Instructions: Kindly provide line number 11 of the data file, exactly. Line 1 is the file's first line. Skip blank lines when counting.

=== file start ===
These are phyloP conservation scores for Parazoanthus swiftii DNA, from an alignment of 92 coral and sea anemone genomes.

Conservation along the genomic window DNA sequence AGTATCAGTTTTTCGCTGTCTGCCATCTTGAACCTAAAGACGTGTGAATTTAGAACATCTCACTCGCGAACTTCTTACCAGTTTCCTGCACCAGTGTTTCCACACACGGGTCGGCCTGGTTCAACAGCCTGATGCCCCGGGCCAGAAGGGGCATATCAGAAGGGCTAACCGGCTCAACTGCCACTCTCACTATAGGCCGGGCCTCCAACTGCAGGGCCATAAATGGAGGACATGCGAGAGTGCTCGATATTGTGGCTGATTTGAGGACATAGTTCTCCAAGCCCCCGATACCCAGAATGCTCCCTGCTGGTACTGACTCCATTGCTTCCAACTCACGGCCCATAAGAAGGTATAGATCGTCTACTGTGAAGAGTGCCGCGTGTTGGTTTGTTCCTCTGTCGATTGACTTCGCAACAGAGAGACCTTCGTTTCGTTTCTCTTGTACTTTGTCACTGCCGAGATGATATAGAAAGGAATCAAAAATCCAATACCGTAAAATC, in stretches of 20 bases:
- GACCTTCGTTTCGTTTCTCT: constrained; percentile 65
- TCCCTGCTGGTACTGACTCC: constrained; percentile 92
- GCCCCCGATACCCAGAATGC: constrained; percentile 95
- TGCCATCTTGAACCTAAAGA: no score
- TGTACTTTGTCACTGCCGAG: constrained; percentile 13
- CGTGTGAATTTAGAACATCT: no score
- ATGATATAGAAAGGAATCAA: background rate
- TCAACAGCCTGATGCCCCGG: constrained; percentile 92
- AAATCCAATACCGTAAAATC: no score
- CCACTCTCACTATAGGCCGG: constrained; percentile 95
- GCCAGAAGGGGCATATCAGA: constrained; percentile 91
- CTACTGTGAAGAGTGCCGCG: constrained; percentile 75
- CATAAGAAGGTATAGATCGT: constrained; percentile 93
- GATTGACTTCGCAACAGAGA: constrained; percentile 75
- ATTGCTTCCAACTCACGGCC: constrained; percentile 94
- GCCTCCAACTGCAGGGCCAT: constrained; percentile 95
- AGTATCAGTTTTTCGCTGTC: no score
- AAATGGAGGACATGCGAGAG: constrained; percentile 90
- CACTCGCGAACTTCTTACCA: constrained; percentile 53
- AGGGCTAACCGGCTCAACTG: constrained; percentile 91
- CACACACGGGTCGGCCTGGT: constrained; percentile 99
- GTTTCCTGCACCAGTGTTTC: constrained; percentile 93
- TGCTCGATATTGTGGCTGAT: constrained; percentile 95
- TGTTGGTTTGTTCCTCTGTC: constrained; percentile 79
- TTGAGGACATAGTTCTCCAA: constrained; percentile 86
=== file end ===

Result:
- AAATCCAATACCGTAAAATC: no score